Oh my, this was a piece of the dream, and Cinderella feels like she got asked to the ball.  All of those fairy godmothers of hers worked night and day to make sure she looked pretty, and she is very, very grateful.

Sunday, September 11, 2011


This summer has been a disappointment for The Big Daddy as far as crops.  The heat was brutal and killed off much of what was growing.  A raccoon pulled down every stalk of corn for a late night snack, and as soon as the tomatoes start to ripen, the squirrels eat half of them and leave the rest to rot. 

He has, however, reaped a bumper crop of potatoes - so far more than 50#.  I love potatoes.  I would eat potatoes every day.  Whenever I have made dinner, The Big Daddy says what's with all the damn potatoes, have you ever heard of rice.  Yes, I've heard of rice, but my people worship at the Altar of the Potato.  Do your people know that the Potato Famine is over, he asks.  For my people, the Potato Famine will never be over.

Now we have Big Daddy Reds coming in by the buckets and all of a sudden, he's discovered the potato.  I'll make extra to heat up the next day and they'll be gone because he ate them all.  Man, these taters are good, he says.  They've always been good.  Ya can't beat fresh taters right out the ground, can ya?  No, Big Daddy Farmer, you're the best Tater Man in the state.

It's like all these years of me telling him how good they are, and and he never heard a word I've said until now.  I bet he had taters in his ears.  Or ears in his tater.

Source: via shane on Pinterest

Thursday, September 8, 2011

The Party Next Door

This is Beemer the Cat.  He's a wild child.  He likes to roam the hood, killing chipmunks and scaring squirrels.

When he's not doing that, he's hanging out with his woman next door, Dora.  He and Dora used to hate each other, and I don't know when that changed, but now he goes to see her every day and they nap together on the screened in porch.   Yeah, a "nap" is what the young people call it these days.   Dora can push the back door open, so when they wake up, she lets her man into the house.  They like to play in the bathtub.  So did me and The Big Daddy until we got stuck one day.  When Beemer gets bored, he comes home for awhile, eats some of his own food, takes a nap, kills a rodent, and then heads back over to Dora's house.

I've never had a cat that wanted to be friends with another cat.  First thing in the morning, he's crying to get out the door and over to Dora's house in a big, fat hurry.  I look over in that yard and wonder what in the hell  those two are up to, and they look back like mind your own business Gladys Kravitz.

Either there's some crazy, wild cat sex going on every day or they're talking about me.  I'll never know, but the one thing I'm sure of is that the day you spend two hours writing a story about cats is the day you realize you really need to get a life.

Wednesday, September 7, 2011

Pundit For a Day

The Big Daddy and I watched the Republican debate tonite.  The whole day was a shitstorm for me, so I thought I'd end it the same way it began.   Since the paid pundits analyze the daylights out of these kinds of things and bore me to death, I decided I'd make notes of my own..........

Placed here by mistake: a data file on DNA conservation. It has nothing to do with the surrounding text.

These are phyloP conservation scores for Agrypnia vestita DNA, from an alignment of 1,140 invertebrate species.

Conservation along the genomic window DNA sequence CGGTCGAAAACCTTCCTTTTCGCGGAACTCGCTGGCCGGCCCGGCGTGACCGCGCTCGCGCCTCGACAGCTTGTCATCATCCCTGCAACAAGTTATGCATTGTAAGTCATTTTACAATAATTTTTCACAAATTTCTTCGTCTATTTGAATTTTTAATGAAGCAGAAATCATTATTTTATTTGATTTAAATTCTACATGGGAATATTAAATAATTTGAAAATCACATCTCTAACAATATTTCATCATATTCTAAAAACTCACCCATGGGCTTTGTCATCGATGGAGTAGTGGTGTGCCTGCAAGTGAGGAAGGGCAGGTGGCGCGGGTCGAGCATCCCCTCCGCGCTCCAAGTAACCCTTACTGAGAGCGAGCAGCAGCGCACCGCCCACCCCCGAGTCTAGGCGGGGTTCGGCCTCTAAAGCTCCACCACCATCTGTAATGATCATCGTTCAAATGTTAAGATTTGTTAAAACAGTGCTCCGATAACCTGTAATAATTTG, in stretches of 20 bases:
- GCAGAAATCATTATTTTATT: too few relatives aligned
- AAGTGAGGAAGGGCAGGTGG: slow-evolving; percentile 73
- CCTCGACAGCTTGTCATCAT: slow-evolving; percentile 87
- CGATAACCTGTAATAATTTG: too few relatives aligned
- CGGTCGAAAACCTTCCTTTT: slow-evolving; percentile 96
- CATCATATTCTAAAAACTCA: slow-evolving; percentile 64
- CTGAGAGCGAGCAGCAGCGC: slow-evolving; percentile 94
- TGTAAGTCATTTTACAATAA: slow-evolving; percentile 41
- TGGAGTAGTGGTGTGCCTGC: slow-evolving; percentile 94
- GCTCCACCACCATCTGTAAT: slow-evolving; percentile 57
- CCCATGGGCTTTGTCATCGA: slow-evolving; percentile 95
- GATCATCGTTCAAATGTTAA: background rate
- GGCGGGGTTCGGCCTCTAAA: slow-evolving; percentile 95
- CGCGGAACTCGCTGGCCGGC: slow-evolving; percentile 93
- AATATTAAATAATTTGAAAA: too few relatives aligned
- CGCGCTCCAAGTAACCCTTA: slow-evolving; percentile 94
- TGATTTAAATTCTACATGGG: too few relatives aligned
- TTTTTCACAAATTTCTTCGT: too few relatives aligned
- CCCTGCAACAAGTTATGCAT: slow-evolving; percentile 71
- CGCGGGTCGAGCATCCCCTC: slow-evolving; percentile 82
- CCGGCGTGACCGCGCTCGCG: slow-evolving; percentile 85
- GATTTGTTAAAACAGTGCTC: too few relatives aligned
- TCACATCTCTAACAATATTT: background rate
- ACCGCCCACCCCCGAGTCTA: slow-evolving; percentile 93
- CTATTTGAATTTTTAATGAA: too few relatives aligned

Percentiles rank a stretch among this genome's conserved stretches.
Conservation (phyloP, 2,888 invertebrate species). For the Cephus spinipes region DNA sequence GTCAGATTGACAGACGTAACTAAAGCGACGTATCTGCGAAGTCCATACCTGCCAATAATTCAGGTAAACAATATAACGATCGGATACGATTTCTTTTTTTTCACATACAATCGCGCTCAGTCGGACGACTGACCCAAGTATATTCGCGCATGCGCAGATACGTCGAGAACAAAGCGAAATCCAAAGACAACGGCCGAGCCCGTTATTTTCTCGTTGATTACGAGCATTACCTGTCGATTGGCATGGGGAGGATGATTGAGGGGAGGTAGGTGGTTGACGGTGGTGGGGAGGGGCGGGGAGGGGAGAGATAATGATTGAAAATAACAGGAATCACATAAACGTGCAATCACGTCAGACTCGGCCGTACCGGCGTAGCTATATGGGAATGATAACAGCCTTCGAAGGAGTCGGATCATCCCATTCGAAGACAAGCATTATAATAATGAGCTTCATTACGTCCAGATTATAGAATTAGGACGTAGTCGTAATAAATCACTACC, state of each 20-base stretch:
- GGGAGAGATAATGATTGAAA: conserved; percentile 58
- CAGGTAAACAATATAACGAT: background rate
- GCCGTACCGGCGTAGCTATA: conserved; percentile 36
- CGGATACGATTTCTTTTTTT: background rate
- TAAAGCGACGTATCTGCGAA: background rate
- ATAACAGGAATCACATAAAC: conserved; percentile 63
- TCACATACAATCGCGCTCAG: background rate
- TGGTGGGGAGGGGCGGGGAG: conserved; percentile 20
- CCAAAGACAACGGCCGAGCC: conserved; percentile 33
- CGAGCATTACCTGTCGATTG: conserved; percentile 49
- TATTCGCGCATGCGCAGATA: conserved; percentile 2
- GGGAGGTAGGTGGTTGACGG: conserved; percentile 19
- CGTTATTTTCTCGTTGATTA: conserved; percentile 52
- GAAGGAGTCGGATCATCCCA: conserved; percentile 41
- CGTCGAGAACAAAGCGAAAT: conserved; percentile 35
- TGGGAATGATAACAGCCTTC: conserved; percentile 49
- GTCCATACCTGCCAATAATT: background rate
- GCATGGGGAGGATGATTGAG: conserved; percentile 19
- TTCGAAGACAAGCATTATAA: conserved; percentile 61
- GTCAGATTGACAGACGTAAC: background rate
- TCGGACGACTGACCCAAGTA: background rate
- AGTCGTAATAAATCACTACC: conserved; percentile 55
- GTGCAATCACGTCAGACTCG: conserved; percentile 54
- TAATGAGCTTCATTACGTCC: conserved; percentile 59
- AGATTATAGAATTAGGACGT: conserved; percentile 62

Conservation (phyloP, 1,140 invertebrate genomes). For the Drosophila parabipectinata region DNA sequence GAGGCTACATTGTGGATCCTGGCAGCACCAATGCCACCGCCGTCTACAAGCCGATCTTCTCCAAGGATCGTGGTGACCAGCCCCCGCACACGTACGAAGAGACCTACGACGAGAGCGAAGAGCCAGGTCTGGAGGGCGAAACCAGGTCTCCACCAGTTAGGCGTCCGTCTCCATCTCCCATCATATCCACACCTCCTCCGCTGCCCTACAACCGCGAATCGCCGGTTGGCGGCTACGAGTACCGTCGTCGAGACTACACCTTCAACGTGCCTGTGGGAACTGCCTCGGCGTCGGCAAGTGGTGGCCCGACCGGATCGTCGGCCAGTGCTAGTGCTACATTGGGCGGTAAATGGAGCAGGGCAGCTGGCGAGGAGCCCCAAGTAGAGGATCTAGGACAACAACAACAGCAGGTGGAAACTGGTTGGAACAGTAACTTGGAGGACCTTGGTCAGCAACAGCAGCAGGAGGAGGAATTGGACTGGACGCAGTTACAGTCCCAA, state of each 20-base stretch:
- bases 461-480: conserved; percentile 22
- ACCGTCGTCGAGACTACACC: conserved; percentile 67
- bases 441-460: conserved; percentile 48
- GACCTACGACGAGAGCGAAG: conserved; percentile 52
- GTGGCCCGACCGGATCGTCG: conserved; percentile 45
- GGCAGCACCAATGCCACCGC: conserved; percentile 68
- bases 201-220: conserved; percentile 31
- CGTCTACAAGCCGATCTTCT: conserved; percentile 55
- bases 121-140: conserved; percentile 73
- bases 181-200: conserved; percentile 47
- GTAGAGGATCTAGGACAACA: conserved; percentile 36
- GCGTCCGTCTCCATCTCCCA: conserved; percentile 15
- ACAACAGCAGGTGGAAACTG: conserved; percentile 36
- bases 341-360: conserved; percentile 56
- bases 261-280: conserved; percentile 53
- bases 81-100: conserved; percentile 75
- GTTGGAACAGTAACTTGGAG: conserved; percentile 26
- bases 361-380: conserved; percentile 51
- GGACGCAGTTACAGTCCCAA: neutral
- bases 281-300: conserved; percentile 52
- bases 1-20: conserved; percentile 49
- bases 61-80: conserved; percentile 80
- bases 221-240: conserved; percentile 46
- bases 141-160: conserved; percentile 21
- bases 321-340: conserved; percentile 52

Ron Paul.  Believes the private sector is capable of regulating itself, and dogs and cats should be living together.

Rick Santorum.  I seriously had no idea he was still in it.  

Newt Gingrich.  Dumped Wife #1 and Wife #2 and loves his country even more than the soulmate he found in wife #3.  

Jon Huntsman.  Overdid the tanning bed and looked like he rolled in a bag of Doritos.

Michelle Bachmann.  Got knocked from the #1 spot this week, but hair is holding up well.

Mitt Romney.  If you put a cap and a neckerchief on him, he'd look just like Thurston Howell III.

Rick Perry.   Smiles more than a preacher with his hand in your pocket.

Herman Cain.  The Pizza Man knows a little something about job creation of the minimum wage kind.

It was some kind of show, and midway through I had to open a window to get some air into that room.  We've got a long way to go until next November, but I bet I'll sleep like a baby knowing that the best and the brightest wealthiest of our patriotic idiotic citizens longs to be my next president.

Tuesday, September 6, 2011

An Interview

At the beginning of the year when I left my job at Crazy Town, the plan was to devote a few months to writing and the vintage business that Nancy and I have been working on.  Once we got back from our summer vacation, I would seriously look for employment.  Easier said than done.  I have sent out resumes, filled out applications and inquired at businesses I frequent.   It's a humbling experience looking for a job, but finally on a tip from a friend, I got an interview at a local flower shop.   Thank ya Jeezus.

And it went like this.............

Tell us why you want to work at a flower shop?   I love flowers, always have.  

Do you know the different varieties of flowers?  I do.  I'm a gardener.

Do you know how to cut flowers?  Yes.  

So you have cut flowers and brought them in your home?  Yes.

And put them in a vase?  Yes.

Do you know that maintaining a flower shop is a lot of work?  I know that maintaining a beautiful space requires plenty of grunt work.

We don't call it grunt work, we call it Mom work.  Like as the mom you clean the counters, restock, sweep, take the garbage out.  Can you do mom work?   Yes.